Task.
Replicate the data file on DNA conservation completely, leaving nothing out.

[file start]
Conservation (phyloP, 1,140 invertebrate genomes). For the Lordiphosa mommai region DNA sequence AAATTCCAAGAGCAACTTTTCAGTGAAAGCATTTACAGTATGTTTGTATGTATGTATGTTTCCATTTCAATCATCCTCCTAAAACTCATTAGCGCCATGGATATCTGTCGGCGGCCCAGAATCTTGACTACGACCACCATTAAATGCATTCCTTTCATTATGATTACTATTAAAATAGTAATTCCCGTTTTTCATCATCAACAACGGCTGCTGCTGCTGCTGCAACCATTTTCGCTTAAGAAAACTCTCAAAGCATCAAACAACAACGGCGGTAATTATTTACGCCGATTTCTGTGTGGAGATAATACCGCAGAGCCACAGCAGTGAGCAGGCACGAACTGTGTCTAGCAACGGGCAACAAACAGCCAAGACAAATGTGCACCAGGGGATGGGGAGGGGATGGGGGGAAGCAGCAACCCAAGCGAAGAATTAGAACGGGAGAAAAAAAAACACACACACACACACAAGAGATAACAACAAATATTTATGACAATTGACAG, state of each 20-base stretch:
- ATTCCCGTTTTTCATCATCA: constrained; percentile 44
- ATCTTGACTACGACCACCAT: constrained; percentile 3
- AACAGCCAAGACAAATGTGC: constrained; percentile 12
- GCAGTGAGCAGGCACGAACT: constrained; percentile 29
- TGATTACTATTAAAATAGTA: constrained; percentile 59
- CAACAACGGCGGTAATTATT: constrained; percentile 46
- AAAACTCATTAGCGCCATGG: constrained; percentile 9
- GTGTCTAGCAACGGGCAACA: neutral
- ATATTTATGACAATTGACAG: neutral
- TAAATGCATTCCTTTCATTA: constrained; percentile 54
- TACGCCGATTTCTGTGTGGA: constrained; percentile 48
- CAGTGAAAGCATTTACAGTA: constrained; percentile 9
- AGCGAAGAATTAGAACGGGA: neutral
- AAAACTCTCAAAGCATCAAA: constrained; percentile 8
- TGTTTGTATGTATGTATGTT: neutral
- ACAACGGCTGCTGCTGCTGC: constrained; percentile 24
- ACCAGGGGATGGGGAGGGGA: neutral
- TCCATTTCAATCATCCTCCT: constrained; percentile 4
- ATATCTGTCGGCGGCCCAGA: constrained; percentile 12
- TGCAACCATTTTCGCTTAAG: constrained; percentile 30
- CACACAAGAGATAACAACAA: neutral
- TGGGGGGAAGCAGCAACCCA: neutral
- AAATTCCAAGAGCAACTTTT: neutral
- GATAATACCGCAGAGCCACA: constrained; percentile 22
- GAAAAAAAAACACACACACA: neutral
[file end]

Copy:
Conservation (phyloP, 1,140 invertebrate genomes). For the Lordiphosa mommai region DNA sequence AAATTCCAAGAGCAACTTTTCAGTGAAAGCATTTACAGTATGTTTGTATGTATGTATGTTTCCATTTCAATCATCCTCCTAAAACTCATTAGCGCCATGGATATCTGTCGGCGGCCCAGAATCTTGACTACGACCACCATTAAATGCATTCCTTTCATTATGATTACTATTAAAATAGTAATTCCCGTTTTTCATCATCAACAACGGCTGCTGCTGCTGCTGCAACCATTTTCGCTTAAGAAAACTCTCAAAGCATCAAACAACAACGGCGGTAATTATTTACGCCGATTTCTGTGTGGAGATAATACCGCAGAGCCACAGCAGTGAGCAGGCACGAACTGTGTCTAGCAACGGGCAACAAACAGCCAAGACAAATGTGCACCAGGGGATGGGGAGGGGATGGGGGGAAGCAGCAACCCAAGCGAAGAATTAGAACGGGAGAAAAAAAAACACACACACACACACAAGAGATAACAACAAATATTTATGACAATTGACAG, state of each 20-base stretch:
- ATTCCCGTTTTTCATCATCA: constrained; percentile 44
- ATCTTGACTACGACCACCAT: constrained; percentile 3
- AACAGCCAAGACAAATGTGC: constrained; percentile 12
- GCAGTGAGCAGGCACGAACT: constrained; percentile 29
- TGATTACTATTAAAATAGTA: constrained; percentile 59
- CAACAACGGCGGTAATTATT: constrained; percentile 46
- AAAACTCATTAGCGCCATGG: constrained; percentile 9
- GTGTCTAGCAACGGGCAACA: neutral
- ATATTTATGACAATTGACAG: neutral
- TAAATGCATTCCTTTCATTA: constrained; percentile 54
- TACGCCGATTTCTGTGTGGA: constrained; percentile 48
- CAGTGAAAGCATTTACAGTA: constrained; percentile 9
- AGCGAAGAATTAGAACGGGA: neutral
- AAAACTCTCAAAGCATCAAA: constrained; percentile 8
- TGTTTGTATGTATGTATGTT: neutral
- ACAACGGCTGCTGCTGCTGC: constrained; percentile 24
- ACCAGGGGATGGGGAGGGGA: neutral
- TCCATTTCAATCATCCTCCT: constrained; percentile 4
- ATATCTGTCGGCGGCCCAGA: constrained; percentile 12
- TGCAACCATTTTCGCTTAAG: constrained; percentile 30
- CACACAAGAGATAACAACAA: neutral
- TGGGGGGAAGCAGCAACCCA: neutral
- AAATTCCAAGAGCAACTTTT: neutral
- GATAATACCGCAGAGCCACA: constrained; percentile 22
- GAAAAAAAAACACACACACA: neutral